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England v New Zealand, 1st Test: Day 5 Report
by Andy Jalil


Ground:Lord's Cricket Ground, St John's Wood
Scorecard:England v New Zealand
Event:New Zealand in England 2015

DateLine: 25th May 2015

 

By Andy Jalil at Lord's In association with INVESTEC

 


Andy Jalil - Cricket Writer and Commentator
Andy Jalil at Lord's
In association with INVESTEC
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England go one up in two-Test series against New Zealand

 

London – It was a most remarkable, perhaps even an unlikely, victory for England in the first Test against New Zealand, considering they had such a substantial first innings deficit to wipe out. In the end they were somewhat comfortable winners by 124 runs with 9.3 overs – of the mandatory 15 to be bowled in the last hour – unused. For New Zealand too it was quite extraordinary in that they hit their highest ever total in a Test that they lost and indeed dominated for the greater part.

 

New Zealand began their second innings with a victory target of 345 to be achieved in an hour and two full sessions. But their start was quite a disaster as within half hour they were three down for just 12 runs. The two opening batsmen, who had been so prolific in piling on the runs in the first innings, building a solid foundation for the tourists, had no answer to the early attack by England bowlers.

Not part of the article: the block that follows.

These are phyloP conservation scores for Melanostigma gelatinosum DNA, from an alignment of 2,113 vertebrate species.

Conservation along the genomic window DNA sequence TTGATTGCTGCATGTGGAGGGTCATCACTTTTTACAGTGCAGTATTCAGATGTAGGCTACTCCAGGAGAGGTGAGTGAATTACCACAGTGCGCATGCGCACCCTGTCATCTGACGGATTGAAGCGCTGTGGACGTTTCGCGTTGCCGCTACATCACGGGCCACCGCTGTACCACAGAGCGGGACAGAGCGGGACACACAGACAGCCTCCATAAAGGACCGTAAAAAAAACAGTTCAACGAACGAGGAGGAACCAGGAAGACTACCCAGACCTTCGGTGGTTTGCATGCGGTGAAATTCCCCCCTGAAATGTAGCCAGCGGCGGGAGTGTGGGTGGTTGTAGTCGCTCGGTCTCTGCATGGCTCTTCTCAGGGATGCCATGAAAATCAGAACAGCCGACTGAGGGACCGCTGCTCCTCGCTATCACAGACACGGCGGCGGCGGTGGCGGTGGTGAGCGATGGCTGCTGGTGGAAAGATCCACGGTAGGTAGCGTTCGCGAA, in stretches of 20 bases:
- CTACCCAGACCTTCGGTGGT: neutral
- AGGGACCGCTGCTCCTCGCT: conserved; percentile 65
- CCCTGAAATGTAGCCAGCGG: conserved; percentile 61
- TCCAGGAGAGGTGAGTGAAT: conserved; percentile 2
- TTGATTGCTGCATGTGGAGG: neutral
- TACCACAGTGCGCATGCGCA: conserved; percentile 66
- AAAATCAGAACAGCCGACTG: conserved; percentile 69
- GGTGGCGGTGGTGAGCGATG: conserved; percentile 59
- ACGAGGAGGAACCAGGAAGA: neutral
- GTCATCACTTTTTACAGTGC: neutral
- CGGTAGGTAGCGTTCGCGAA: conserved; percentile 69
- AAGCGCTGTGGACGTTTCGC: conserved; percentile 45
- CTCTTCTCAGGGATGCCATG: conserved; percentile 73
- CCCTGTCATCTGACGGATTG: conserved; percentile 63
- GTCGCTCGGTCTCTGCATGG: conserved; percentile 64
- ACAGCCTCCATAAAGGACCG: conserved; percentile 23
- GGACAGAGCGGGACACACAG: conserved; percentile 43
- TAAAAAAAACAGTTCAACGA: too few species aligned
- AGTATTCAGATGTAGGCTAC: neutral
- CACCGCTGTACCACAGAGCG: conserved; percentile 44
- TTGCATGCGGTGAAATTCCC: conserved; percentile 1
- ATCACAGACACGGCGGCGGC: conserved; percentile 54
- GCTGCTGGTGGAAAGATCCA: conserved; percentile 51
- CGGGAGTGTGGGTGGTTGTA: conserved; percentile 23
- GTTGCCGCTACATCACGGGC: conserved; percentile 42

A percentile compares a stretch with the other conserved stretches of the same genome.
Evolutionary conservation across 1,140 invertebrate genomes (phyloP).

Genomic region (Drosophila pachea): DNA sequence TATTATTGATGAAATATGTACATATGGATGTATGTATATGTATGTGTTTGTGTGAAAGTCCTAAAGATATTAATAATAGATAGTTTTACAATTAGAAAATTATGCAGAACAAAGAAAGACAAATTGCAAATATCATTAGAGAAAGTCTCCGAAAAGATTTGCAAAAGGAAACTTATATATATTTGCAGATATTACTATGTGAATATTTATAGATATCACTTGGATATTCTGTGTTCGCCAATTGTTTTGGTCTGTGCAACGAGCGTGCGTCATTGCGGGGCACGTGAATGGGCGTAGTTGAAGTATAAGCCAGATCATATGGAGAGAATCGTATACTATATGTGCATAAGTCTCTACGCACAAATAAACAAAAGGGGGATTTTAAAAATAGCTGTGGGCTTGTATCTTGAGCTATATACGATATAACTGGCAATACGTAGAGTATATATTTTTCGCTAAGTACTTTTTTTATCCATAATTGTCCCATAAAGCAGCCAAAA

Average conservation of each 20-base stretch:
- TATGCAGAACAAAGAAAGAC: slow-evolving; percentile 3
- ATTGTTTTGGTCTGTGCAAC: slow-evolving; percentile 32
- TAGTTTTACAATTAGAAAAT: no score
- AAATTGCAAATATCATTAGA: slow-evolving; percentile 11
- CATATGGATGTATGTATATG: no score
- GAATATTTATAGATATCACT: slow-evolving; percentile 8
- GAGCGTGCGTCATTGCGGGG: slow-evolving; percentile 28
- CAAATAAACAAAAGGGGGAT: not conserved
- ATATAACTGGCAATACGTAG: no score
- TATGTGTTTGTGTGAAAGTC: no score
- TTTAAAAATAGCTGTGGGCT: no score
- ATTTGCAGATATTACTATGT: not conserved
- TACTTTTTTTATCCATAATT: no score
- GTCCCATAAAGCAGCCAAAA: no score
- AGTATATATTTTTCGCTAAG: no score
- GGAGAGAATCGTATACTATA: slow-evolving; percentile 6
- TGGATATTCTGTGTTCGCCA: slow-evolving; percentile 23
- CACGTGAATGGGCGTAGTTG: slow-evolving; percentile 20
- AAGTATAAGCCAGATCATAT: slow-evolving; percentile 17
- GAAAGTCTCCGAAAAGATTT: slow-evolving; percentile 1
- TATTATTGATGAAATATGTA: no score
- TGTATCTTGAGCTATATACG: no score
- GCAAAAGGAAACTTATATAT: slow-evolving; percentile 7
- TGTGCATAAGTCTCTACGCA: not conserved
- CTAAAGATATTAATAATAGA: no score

Martin Guptill, following his 70 in the previous innings received the second ball of the new innings from James Anderson which swung away taking an outside edge for a catch to at second slip. At the other end, Stuart Broad’s first ball pinned Rod Latham in front of the stumps and further disaster was to follow for the tourists with Broad again, in his third over, trapping Ross Taylor lbw for 8. He too had scored heavily in the first innings with 62.

 

With a stand of 49 it appeared that New Zealand were perhaps on way to making some recovery when a bowling change brought another wicket. Ben Stokes after his heroics with the bat on the previous day, struck in his third over. He moved a ball of full length away from Kane Williamson, taking an edge which flew to gully for the catch. And with the next ball, an inswinger, he bowled Brendon McCullum as the ball came in sharply and went on to the stumps off his body.

 

New Zealand had lost half the side for 61 within 24 overs. But BJ Watling and Corey Anderson brought the hundred up quite rapidly from 103 balls. In the 50 of their stand, Anderson was the chief scorer, contributing 35 form 34 balls. In one over from Stokes he took 14 runs with two fours, a pull to mid-wicket, a perfectly timed straight drive followed by a next-ball six pulled into the Mound Stand.

 

Anderson rapidly reached his third Test half century from just 44 balls and 46 of those runs had come from boundaries. It showed how freely he was batting and displaying a full range of strokes while his partner Watling was picking up the runs more steadily. At tea they had taken New Zealand to 134 for five with Anderson on 51 in as many balls and Watling focusing on holding the innings together on 36 from 109 balls over two-and-a-half hours.

 

A little under an hour after tea, England got the breakthrough they so urgently re

 

(Article: The opinions expressed in this article are those of the author only.
Copyright © 2015 Andy Jalil)

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